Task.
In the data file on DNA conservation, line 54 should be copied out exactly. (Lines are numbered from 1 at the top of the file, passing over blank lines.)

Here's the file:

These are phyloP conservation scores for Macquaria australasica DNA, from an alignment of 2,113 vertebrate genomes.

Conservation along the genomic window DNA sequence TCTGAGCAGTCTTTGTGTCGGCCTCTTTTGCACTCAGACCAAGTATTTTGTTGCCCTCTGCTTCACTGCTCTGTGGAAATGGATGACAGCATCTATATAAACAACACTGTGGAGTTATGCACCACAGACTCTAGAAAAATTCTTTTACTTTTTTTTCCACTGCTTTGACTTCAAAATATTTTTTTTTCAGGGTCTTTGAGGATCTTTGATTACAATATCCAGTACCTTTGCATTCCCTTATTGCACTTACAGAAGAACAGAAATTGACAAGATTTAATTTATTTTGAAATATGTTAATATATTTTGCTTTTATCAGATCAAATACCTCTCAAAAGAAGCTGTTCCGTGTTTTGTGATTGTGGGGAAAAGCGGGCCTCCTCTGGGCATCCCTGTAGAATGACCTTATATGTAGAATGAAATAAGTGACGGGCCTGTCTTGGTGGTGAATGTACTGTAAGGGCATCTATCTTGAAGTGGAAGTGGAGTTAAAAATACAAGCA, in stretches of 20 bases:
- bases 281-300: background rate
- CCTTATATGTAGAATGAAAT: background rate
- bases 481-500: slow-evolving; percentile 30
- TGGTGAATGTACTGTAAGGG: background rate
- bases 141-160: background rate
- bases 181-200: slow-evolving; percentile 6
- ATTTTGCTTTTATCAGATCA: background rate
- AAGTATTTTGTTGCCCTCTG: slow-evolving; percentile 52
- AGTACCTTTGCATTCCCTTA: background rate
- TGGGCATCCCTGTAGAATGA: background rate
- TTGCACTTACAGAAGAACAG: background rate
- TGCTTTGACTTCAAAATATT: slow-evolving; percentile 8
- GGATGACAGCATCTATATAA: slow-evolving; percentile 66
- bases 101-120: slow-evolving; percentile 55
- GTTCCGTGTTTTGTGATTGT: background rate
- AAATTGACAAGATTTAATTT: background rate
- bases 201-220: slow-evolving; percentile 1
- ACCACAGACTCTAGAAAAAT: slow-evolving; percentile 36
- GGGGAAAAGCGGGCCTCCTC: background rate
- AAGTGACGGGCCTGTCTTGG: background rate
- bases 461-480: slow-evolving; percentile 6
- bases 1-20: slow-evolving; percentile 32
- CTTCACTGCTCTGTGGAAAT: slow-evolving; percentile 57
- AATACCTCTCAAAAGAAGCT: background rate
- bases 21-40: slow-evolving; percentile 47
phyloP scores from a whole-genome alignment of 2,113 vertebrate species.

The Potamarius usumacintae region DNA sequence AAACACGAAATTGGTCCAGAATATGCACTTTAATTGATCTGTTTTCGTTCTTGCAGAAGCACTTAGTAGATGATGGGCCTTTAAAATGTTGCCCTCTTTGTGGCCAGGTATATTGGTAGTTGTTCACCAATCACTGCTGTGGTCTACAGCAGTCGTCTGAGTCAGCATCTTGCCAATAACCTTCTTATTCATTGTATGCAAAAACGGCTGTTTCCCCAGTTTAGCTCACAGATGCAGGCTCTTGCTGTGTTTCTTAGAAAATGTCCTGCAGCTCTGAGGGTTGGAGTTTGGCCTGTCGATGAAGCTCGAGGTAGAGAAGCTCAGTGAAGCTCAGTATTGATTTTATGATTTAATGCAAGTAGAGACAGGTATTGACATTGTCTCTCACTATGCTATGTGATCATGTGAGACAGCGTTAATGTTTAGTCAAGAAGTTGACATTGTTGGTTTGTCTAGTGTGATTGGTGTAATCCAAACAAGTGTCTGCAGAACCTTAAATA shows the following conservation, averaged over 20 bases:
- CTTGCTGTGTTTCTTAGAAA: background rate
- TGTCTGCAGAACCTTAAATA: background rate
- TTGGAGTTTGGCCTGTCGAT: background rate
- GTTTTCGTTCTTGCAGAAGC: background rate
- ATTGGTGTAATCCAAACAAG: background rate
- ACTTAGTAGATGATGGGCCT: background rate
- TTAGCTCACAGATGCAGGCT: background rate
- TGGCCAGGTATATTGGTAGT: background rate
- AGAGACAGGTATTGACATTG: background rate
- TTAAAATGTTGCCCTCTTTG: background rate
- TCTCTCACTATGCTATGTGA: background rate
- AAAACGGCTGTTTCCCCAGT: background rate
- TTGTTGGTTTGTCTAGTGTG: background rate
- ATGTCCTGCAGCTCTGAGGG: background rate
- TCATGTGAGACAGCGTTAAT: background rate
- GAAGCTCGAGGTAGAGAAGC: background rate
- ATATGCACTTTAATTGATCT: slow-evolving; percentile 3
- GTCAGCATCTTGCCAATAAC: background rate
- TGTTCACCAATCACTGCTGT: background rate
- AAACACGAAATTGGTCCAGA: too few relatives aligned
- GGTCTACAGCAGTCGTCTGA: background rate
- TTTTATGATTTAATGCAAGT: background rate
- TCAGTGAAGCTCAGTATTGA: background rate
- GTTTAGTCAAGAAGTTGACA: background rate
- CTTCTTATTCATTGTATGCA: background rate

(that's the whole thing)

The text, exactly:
- CTTCTTATTCATTGTATGCA: background rate